|F||Colorless||Colorless; can only be distinguished from D and E by a gemologist and pairs well with platinum, palladium, and white gold|
|G||Near Colorless||Near Colorless; extremely subtle hints of yellow noticeable only in side-by-side comparison and pairs well with white or yellow gold.|
|H||Near Colorless||Near Colorless; subtle hints of yellow visible in side-by-side comparison and pairs well with white or yellow gold.|
|I||Near Colorless||Near Colorless; subtle hints of yellow noticeable with the unaided eye and pairs well with white or yellow gold.|
|J||Near Colorless||Near Colorless; subtle hints of yellow noticeable with the unaided eye and pairs well with white or yellow gold.|
|K||Faint Yellow||Faint Yellow; appears yellow without magnification and pairs well with yellow gold.|
|L||Faint Yellow||Faint Yellow; appears yellow without magnification and pairs well with yellow gold.|
|M-R||Noticeable Color||A yellow or brown tint is clear to the unaided eye. Their visible color makes these diamonds much more affordable. Set them in yellow gold for a warm, colorful look.|
|S-Z||Very Noticeable Color||While still considered a ‘white’ diamond, an S-graded diamond has visibly yellow or brown tones. You may find that the color in these diamonds is too much for your taste.|
An L diamond is the lowest color grade that Ritani offers, being a relatively inexpensive option while still displaying an attractive color.
Buyers Note: Perhaps more than any of the other qualifications of diamond value, color grade is truly up to your own personal preference. Some prefer a truly colorless diamond, while others like the warmer tones of a faint yellow. Be sure to go into a jewelry store and compare the difference before making your decision on color grade.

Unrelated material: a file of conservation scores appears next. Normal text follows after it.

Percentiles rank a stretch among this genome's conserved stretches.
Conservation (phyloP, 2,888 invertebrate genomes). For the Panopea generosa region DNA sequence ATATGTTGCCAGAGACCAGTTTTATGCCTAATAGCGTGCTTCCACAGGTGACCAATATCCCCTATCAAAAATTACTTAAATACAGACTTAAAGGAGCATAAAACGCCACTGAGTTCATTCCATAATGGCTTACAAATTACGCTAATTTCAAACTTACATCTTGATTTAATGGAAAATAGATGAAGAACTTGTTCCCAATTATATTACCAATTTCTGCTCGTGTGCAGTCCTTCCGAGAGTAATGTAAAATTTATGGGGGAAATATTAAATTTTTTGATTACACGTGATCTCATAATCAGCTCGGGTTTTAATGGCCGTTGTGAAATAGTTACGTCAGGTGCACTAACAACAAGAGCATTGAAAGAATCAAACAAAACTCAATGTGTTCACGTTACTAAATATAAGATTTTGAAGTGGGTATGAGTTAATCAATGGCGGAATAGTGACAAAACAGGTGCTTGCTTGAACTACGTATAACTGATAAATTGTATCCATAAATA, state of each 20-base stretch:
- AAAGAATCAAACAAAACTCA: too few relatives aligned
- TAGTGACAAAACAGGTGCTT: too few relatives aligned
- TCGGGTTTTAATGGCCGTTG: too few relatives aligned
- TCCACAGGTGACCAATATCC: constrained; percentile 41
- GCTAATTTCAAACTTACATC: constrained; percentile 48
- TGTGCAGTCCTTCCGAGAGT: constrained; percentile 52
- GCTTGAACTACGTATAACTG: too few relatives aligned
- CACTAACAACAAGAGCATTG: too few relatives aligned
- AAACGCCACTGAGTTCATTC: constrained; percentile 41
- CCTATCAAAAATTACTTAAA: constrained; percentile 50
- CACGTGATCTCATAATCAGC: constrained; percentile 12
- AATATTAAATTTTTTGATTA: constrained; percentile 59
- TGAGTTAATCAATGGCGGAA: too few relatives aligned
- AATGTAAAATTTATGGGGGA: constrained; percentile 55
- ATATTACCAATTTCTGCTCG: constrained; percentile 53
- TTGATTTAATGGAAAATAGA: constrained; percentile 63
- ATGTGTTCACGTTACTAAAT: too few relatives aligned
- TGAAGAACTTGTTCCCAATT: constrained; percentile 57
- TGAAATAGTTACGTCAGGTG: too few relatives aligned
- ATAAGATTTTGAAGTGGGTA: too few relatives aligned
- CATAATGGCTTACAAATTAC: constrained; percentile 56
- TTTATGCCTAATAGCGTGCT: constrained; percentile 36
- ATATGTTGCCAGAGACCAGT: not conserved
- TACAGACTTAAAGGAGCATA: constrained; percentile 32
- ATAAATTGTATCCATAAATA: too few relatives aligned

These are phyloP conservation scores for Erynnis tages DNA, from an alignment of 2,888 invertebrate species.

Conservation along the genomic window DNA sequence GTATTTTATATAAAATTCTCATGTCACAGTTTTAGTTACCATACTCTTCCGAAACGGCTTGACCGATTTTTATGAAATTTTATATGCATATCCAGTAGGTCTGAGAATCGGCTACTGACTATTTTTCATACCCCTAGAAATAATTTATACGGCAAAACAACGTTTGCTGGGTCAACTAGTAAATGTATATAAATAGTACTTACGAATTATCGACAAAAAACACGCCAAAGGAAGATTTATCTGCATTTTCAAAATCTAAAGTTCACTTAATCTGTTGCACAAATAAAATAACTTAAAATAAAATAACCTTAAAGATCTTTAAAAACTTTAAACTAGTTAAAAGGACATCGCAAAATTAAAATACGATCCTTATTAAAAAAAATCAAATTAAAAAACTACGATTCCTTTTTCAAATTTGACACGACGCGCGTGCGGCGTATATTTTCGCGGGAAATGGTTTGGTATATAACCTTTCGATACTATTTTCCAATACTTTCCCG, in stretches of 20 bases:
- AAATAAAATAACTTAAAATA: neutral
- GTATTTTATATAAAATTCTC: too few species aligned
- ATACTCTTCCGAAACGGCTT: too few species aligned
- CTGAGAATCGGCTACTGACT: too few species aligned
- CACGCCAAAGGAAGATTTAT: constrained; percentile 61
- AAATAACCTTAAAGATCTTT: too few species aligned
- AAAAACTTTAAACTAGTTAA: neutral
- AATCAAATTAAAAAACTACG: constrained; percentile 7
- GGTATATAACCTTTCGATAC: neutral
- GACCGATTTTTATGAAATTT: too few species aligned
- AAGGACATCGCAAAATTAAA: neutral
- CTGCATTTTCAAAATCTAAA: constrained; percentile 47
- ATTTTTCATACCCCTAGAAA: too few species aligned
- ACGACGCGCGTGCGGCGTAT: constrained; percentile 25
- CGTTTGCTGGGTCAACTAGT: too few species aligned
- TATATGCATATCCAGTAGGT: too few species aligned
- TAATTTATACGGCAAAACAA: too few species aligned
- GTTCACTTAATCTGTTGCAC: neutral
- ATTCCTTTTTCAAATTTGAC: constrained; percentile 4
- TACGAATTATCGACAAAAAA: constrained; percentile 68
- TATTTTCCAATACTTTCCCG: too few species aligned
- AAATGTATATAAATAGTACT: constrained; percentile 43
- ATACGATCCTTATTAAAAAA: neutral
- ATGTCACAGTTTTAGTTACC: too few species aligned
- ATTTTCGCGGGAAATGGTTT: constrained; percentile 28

It all comes down to practicality. The Sotheby’s diamond was set in a simple 6-prong solitaire platinum band – striking an unusual and almost humorous juxtaposition of ostentatiousness and austerity. Like anything else, a diamond can be made to look its best in a setting that highlights its unique attributes.
According to our jewelry experts, considering the faint brown hue of the diamond, it would have best been paired with yellow gold to make this discoloration less noticeable. And placing a diamond like this on a small limb like a finger was probably not the best choice. Making it the centerpiece of a necklace would have gone a long way in making it more attractive to the right buyer.
We do think that, with a perfectly crafted setting, Elizabeth Taylor wouldn’t have minded adding this gem to her collection.
The Right Stuff
Despite its shortcomings, the Sotheby’s diamond was blessed with enormous carat size and “Excellent Cut, Polish, and Symmetry.” Some experts believe that cut grade is actually the most important factor when choosing a diamond because it has the greatest impact on the sparkle of a diamond.
The moral of the story is that bigger is not always better. In fact, too large of a diamond may look awkward on your hand. For a carat size simulation, see Ritani’s handy tool. Remember that it really all comes down to your own personal preference.
When selecting a diamond for an engagement ring, what matters to some may be different than what matters to you. Learn more about the 4C’s of Diamonds or search our inventory for your perfect diamond.